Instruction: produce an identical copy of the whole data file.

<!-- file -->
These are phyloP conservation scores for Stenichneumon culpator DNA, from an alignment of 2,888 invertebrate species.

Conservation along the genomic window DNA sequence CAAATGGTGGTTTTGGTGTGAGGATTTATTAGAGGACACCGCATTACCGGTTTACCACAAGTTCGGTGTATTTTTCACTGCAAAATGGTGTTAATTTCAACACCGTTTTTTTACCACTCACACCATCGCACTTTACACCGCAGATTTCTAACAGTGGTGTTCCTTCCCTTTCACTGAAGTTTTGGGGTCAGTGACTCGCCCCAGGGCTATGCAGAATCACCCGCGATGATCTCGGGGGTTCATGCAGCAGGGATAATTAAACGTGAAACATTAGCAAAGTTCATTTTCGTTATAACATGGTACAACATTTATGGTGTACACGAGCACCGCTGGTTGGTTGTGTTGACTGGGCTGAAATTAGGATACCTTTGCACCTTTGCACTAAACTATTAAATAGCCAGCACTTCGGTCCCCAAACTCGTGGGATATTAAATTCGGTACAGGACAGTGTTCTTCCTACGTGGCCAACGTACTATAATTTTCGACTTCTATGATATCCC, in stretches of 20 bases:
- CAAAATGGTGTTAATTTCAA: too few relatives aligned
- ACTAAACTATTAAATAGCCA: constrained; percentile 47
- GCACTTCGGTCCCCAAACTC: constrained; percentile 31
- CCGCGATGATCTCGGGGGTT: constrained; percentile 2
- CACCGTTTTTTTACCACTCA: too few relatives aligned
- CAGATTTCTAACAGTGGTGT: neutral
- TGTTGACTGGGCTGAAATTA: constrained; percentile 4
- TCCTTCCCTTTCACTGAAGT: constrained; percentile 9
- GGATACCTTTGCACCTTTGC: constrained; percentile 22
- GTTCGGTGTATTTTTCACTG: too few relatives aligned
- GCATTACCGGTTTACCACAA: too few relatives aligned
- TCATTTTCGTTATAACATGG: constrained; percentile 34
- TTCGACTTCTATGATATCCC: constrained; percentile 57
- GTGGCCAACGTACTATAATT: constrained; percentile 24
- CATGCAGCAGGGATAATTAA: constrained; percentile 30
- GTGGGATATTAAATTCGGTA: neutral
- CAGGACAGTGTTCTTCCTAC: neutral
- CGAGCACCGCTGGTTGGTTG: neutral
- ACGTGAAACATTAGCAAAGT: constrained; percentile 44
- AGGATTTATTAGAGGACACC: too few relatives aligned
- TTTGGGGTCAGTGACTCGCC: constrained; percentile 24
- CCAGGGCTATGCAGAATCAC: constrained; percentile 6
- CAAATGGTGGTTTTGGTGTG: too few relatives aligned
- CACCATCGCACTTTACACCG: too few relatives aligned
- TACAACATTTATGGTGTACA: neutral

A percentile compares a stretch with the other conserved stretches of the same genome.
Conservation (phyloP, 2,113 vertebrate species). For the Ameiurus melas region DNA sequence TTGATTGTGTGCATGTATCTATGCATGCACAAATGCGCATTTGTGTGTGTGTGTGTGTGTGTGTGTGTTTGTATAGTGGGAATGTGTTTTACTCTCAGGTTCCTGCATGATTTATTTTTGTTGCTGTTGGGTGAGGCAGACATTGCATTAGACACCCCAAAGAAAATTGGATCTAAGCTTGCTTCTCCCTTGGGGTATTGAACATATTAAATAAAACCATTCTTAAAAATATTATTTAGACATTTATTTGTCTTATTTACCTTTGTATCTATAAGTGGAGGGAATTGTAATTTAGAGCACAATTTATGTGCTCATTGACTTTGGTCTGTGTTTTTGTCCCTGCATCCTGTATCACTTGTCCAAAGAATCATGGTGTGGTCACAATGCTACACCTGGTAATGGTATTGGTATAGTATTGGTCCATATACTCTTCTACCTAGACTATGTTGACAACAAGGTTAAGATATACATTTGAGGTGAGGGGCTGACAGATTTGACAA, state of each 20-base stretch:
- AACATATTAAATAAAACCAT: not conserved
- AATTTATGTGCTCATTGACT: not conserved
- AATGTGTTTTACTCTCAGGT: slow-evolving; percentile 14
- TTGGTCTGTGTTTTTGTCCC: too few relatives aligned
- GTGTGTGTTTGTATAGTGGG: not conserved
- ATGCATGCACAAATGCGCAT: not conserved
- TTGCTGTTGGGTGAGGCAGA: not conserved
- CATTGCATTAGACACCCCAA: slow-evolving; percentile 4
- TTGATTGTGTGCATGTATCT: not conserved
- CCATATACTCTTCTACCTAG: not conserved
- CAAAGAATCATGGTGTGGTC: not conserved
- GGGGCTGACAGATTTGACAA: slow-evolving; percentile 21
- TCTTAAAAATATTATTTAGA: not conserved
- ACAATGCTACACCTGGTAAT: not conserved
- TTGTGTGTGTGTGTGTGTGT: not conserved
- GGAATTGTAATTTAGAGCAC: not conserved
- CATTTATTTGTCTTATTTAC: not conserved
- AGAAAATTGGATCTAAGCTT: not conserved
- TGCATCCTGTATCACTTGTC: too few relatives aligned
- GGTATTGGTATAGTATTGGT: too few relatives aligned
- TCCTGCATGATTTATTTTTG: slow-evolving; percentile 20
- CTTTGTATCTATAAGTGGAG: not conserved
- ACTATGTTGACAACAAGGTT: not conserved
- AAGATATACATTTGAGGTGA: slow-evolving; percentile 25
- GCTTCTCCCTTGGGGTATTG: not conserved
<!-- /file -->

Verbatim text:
These are phyloP conservation scores for Stenichneumon culpator DNA, from an alignment of 2,888 invertebrate species.

Conservation along the genomic window DNA sequence CAAATGGTGGTTTTGGTGTGAGGATTTATTAGAGGACACCGCATTACCGGTTTACCACAAGTTCGGTGTATTTTTCACTGCAAAATGGTGTTAATTTCAACACCGTTTTTTTACCACTCACACCATCGCACTTTACACCGCAGATTTCTAACAGTGGTGTTCCTTCCCTTTCACTGAAGTTTTGGGGTCAGTGACTCGCCCCAGGGCTATGCAGAATCACCCGCGATGATCTCGGGGGTTCATGCAGCAGGGATAATTAAACGTGAAACATTAGCAAAGTTCATTTTCGTTATAACATGGTACAACATTTATGGTGTACACGAGCACCGCTGGTTGGTTGTGTTGACTGGGCTGAAATTAGGATACCTTTGCACCTTTGCACTAAACTATTAAATAGCCAGCACTTCGGTCCCCAAACTCGTGGGATATTAAATTCGGTACAGGACAGTGTTCTTCCTACGTGGCCAACGTACTATAATTTTCGACTTCTATGATATCCC, in stretches of 20 bases:
- CAAAATGGTGTTAATTTCAA: too few relatives aligned
- ACTAAACTATTAAATAGCCA: constrained; percentile 47
- GCACTTCGGTCCCCAAACTC: constrained; percentile 31
- CCGCGATGATCTCGGGGGTT: constrained; percentile 2
- CACCGTTTTTTTACCACTCA: too few relatives aligned
- CAGATTTCTAACAGTGGTGT: neutral
- TGTTGACTGGGCTGAAATTA: constrained; percentile 4
- TCCTTCCCTTTCACTGAAGT: constrained; percentile 9
- GGATACCTTTGCACCTTTGC: constrained; percentile 22
- GTTCGGTGTATTTTTCACTG: too few relatives aligned
- GCATTACCGGTTTACCACAA: too few relatives aligned
- TCATTTTCGTTATAACATGG: constrained; percentile 34
- TTCGACTTCTATGATATCCC: constrained; percentile 57
- GTGGCCAACGTACTATAATT: constrained; percentile 24
- CATGCAGCAGGGATAATTAA: constrained; percentile 30
- GTGGGATATTAAATTCGGTA: neutral
- CAGGACAGTGTTCTTCCTAC: neutral
- CGAGCACCGCTGGTTGGTTG: neutral
- ACGTGAAACATTAGCAAAGT: constrained; percentile 44
- AGGATTTATTAGAGGACACC: too few relatives aligned
- TTTGGGGTCAGTGACTCGCC: constrained; percentile 24
- CCAGGGCTATGCAGAATCAC: constrained; percentile 6
- CAAATGGTGGTTTTGGTGTG: too few relatives aligned
- CACCATCGCACTTTACACCG: too few relatives aligned
- TACAACATTTATGGTGTACA: neutral

A percentile compares a stretch with the other conserved stretches of the same genome.
Conservation (phyloP, 2,113 vertebrate species). For the Ameiurus melas region DNA sequence TTGATTGTGTGCATGTATCTATGCATGCACAAATGCGCATTTGTGTGTGTGTGTGTGTGTGTGTGTGTTTGTATAGTGGGAATGTGTTTTACTCTCAGGTTCCTGCATGATTTATTTTTGTTGCTGTTGGGTGAGGCAGACATTGCATTAGACACCCCAAAGAAAATTGGATCTAAGCTTGCTTCTCCCTTGGGGTATTGAACATATTAAATAAAACCATTCTTAAAAATATTATTTAGACATTTATTTGTCTTATTTACCTTTGTATCTATAAGTGGAGGGAATTGTAATTTAGAGCACAATTTATGTGCTCATTGACTTTGGTCTGTGTTTTTGTCCCTGCATCCTGTATCACTTGTCCAAAGAATCATGGTGTGGTCACAATGCTACACCTGGTAATGGTATTGGTATAGTATTGGTCCATATACTCTTCTACCTAGACTATGTTGACAACAAGGTTAAGATATACATTTGAGGTGAGGGGCTGACAGATTTGACAA, state of each 20-base stretch:
- AACATATTAAATAAAACCAT: not conserved
- AATTTATGTGCTCATTGACT: not conserved
- AATGTGTTTTACTCTCAGGT: slow-evolving; percentile 14
- TTGGTCTGTGTTTTTGTCCC: too few relatives aligned
- GTGTGTGTTTGTATAGTGGG: not conserved
- ATGCATGCACAAATGCGCAT: not conserved
- TTGCTGTTGGGTGAGGCAGA: not conserved
- CATTGCATTAGACACCCCAA: slow-evolving; percentile 4
- TTGATTGTGTGCATGTATCT: not conserved
- CCATATACTCTTCTACCTAG: not conserved
- CAAAGAATCATGGTGTGGTC: not conserved
- GGGGCTGACAGATTTGACAA: slow-evolving; percentile 21
- TCTTAAAAATATTATTTAGA: not conserved
- ACAATGCTACACCTGGTAAT: not conserved
- TTGTGTGTGTGTGTGTGTGT: not conserved
- GGAATTGTAATTTAGAGCAC: not conserved
- CATTTATTTGTCTTATTTAC: not conserved
- AGAAAATTGGATCTAAGCTT: not conserved
- TGCATCCTGTATCACTTGTC: too few relatives aligned
- GGTATTGGTATAGTATTGGT: too few relatives aligned
- TCCTGCATGATTTATTTTTG: slow-evolving; percentile 20
- CTTTGTATCTATAAGTGGAG: not conserved
- ACTATGTTGACAACAAGGTT: not conserved
- AAGATATACATTTGAGGTGA: slow-evolving; percentile 25
- GCTTCTCCCTTGGGGTATTG: not conserved